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Buchi Emecheta – An Authentic Voice of the African Woman
Buchi Emecheta – An Authentic Voice of the African Woman

By - Isaac Joseph

Posted - 08-07-2019

Buchi Emecheta, a Nigerian-born British novelist and one of Africa’s foremost writers was born to Igbo parents, Jeremy Nwabundinke and Alice Okuekwuhe Emecheta on the 21st of July, 1944 in Yaba, Lagos. As a young female child, Emecheta was not allowed to go to school, obviously due to gender bias, whereas her younger brother was enrolled in school. During her early childhood, she was endeared to her grandmother who told her stories about her culture and her people. These stories raised an urge in Emecheta to write her stories as well as the ones narrated by her grandmother. She took interest in schooling and was enrolled after pressurizing her parents to have a rethink about educating her.

The Early Life of Buchi Emecheta

Emecheta was enrolled into Ladilak School and later Reagan Memorial Baptist, which was an all-girls school. When she was 9 years old, her father passed away due to complications arising from a wound he had in the swamps of Burma. Before then, Jeremy Nwabundinke, Emecheta’s father, had been enlisted to fight for the British in Burma. After losing her father at a tender age, she was adopted by relatives and was enrolled into the Methodist Girls High School where she studied until she clocked 16. Emecheta got married to Sylvester Onwordi, a young man to whom she was engaged, since the age of 11. Sylvester later travelled to London for studies while Emecheta remained in Lagos. For two years, she worked at the American Embassy so she could raise funds to cater for her children while her husband was away. Together with her four children at that time (Chiedu, Ikechukwu, Chukuemeka, Obiajulu), Emecheta moved to London to meet her husband where she later gave birth to her last child, Chiago.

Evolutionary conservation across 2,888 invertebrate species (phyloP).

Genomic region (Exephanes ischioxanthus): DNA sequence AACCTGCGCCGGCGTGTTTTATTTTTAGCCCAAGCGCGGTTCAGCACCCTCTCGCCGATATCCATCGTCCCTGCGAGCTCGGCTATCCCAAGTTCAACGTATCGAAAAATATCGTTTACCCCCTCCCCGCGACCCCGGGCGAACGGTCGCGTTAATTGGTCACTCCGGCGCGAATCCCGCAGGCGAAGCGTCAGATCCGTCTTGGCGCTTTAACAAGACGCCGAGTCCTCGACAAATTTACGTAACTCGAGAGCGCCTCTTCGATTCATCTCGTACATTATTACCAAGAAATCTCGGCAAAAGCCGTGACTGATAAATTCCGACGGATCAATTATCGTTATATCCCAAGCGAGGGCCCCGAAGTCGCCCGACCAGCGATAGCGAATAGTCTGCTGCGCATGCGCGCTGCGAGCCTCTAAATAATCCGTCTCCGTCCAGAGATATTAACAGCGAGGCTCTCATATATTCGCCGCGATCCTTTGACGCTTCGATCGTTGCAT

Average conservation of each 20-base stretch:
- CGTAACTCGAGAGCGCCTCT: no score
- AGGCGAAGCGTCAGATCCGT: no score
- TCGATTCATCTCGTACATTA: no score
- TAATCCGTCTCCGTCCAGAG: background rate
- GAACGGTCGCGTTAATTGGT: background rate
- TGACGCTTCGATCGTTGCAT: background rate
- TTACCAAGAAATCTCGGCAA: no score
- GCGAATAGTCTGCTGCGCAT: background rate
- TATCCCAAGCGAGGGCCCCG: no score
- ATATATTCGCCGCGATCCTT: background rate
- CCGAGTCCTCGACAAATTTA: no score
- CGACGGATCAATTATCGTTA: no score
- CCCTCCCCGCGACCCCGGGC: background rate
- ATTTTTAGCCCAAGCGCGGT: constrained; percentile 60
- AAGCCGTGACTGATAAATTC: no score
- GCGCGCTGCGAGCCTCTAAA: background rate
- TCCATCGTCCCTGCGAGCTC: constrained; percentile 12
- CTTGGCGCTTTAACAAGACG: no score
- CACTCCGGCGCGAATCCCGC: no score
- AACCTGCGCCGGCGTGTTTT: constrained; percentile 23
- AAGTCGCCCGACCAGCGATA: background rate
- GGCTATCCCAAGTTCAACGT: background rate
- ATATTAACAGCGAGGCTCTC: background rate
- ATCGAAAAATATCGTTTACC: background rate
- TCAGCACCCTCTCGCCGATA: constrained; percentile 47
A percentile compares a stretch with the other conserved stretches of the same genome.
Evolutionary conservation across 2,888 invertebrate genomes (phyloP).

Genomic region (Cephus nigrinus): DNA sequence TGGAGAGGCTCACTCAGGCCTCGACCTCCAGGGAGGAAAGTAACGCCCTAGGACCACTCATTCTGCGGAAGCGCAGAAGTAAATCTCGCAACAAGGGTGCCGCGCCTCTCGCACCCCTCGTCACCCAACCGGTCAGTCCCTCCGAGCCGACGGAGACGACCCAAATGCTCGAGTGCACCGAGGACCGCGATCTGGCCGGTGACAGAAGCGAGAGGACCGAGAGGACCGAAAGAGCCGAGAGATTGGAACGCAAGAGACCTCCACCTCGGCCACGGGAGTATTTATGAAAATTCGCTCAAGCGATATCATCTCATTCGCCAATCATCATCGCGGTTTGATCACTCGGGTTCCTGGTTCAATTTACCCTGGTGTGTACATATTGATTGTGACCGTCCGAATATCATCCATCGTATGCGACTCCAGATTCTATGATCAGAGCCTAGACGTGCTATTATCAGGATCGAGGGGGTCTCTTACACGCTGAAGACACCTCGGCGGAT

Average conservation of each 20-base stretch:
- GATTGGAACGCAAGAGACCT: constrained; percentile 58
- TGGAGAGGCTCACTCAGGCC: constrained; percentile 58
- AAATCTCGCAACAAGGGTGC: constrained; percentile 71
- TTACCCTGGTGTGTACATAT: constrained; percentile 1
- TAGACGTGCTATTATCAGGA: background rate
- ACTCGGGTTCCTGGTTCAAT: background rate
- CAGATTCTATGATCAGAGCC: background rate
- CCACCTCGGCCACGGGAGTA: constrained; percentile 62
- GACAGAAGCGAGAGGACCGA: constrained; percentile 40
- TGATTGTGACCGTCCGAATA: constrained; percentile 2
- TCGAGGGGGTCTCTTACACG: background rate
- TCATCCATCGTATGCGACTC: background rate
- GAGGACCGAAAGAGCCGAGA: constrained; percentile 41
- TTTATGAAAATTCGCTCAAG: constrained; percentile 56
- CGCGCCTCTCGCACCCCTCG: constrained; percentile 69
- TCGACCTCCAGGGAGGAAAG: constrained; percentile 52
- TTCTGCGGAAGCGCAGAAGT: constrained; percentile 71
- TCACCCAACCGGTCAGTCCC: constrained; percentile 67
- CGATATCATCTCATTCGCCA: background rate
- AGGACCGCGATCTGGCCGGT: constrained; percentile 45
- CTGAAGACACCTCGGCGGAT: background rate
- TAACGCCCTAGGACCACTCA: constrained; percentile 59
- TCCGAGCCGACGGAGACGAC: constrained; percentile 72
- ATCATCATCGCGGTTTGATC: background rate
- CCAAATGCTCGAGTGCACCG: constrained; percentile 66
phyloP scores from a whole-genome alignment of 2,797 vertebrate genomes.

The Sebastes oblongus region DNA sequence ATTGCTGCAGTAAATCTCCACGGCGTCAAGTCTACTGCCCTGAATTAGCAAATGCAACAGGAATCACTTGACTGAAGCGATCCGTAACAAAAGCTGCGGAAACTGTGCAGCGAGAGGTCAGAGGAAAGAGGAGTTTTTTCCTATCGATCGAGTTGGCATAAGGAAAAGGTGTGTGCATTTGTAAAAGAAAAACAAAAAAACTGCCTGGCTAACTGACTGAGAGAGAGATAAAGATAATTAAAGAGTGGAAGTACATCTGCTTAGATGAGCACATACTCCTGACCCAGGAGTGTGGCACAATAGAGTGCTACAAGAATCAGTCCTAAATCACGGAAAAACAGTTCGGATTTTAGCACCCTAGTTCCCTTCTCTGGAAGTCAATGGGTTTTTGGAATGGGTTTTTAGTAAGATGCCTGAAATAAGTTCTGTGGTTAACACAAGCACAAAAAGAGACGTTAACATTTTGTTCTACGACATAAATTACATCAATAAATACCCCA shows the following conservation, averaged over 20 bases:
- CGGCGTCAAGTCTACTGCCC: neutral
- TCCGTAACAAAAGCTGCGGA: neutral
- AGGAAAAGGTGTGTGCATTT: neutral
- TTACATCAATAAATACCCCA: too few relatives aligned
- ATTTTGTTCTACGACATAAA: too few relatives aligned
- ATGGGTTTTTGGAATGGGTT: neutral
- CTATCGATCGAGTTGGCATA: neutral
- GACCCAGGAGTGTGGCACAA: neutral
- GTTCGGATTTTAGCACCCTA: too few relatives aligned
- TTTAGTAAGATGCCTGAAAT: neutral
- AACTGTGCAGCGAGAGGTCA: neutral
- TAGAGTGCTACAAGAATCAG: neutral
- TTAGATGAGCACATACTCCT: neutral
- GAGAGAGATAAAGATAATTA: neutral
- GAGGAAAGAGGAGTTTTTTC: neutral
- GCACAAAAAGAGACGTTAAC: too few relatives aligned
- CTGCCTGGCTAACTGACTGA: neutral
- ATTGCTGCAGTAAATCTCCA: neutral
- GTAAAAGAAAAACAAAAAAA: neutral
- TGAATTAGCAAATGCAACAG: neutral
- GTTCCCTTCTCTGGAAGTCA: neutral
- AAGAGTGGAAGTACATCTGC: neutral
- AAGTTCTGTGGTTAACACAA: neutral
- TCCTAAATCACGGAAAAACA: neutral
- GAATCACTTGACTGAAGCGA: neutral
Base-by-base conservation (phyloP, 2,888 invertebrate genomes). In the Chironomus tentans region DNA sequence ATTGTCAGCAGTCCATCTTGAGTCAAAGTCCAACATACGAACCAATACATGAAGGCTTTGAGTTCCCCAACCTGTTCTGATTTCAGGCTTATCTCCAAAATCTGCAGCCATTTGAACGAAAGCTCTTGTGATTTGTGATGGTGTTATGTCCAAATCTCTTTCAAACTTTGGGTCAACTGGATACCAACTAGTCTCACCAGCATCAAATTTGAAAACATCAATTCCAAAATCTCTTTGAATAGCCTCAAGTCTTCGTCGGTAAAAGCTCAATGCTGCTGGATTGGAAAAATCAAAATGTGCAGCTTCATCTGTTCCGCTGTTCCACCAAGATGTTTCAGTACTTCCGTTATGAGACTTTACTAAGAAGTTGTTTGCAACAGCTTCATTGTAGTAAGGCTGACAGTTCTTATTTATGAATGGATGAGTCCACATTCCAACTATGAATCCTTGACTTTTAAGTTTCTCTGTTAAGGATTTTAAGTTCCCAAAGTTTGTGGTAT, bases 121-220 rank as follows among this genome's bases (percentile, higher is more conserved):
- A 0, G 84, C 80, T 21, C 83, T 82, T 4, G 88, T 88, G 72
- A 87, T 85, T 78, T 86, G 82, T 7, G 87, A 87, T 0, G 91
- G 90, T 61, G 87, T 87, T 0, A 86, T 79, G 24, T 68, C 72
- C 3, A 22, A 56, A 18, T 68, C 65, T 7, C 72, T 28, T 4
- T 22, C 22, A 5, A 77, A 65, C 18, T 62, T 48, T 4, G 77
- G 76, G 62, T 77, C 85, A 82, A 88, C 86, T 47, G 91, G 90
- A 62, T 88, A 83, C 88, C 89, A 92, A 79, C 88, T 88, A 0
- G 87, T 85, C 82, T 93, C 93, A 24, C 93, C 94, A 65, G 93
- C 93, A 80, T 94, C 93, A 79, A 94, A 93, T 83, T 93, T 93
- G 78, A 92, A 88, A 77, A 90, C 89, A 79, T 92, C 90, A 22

On her arrival in London, she started to work as a librarian in the British Museum. This stirred up her passion for writing and she used the opportunity to write during her spare time. Things became messy for her when her husband, Sylvester burnt her first manuscript because he felt unease with her writings. This eventually made Emecheta divorce her husband. According to Emecheta, “I was the typical African woman, I’d done this privately, I wanted him to look at it, approve it and he said he wouldn’t read it. And later he burnt the book … and that was the day I said I’m going to leave this marriage and he said ‘what for, that stupid book’ and I said ‘I just feel you just burn my child’” (BBC website).

After the separation, she continued her work at the British Museum so she could cater for her children. She talked more about writing to meet the needs of her family in her autobiography, Head Above Water, when she stated that: “Living entirely off writing is a precarious existence and money is always short, bit with careful management and planning I found I could keep my head and those of my family, through God’s grace, above water.”  In a bid to improve on her education, she enrolled at the University of London, where she studied Sociology and later bagged a BA honors degree in 1974, despite the challenges, financial difficulties and hardships that came with being an African woman and a single parent in Great Britain at that time.

Over time, her books started gaining global attention which opened so many doors of opportunities for her. Emecheta started lecturing in U.S. universities such as Pennsylvania State University, Rutgers University, Yale University, University of California, Los Angeles and the University of Illinois at Urbana-Champaign. She became a senior resident fellow and visiting professor of English at the University of Calabar in Nigeria from 1980 to 1981. Later on, she started publishing her own works under a publishing firm she co-owned with her son from 1982 to 1983; and the first being a novel titled ‘Double Yoke’ (1982).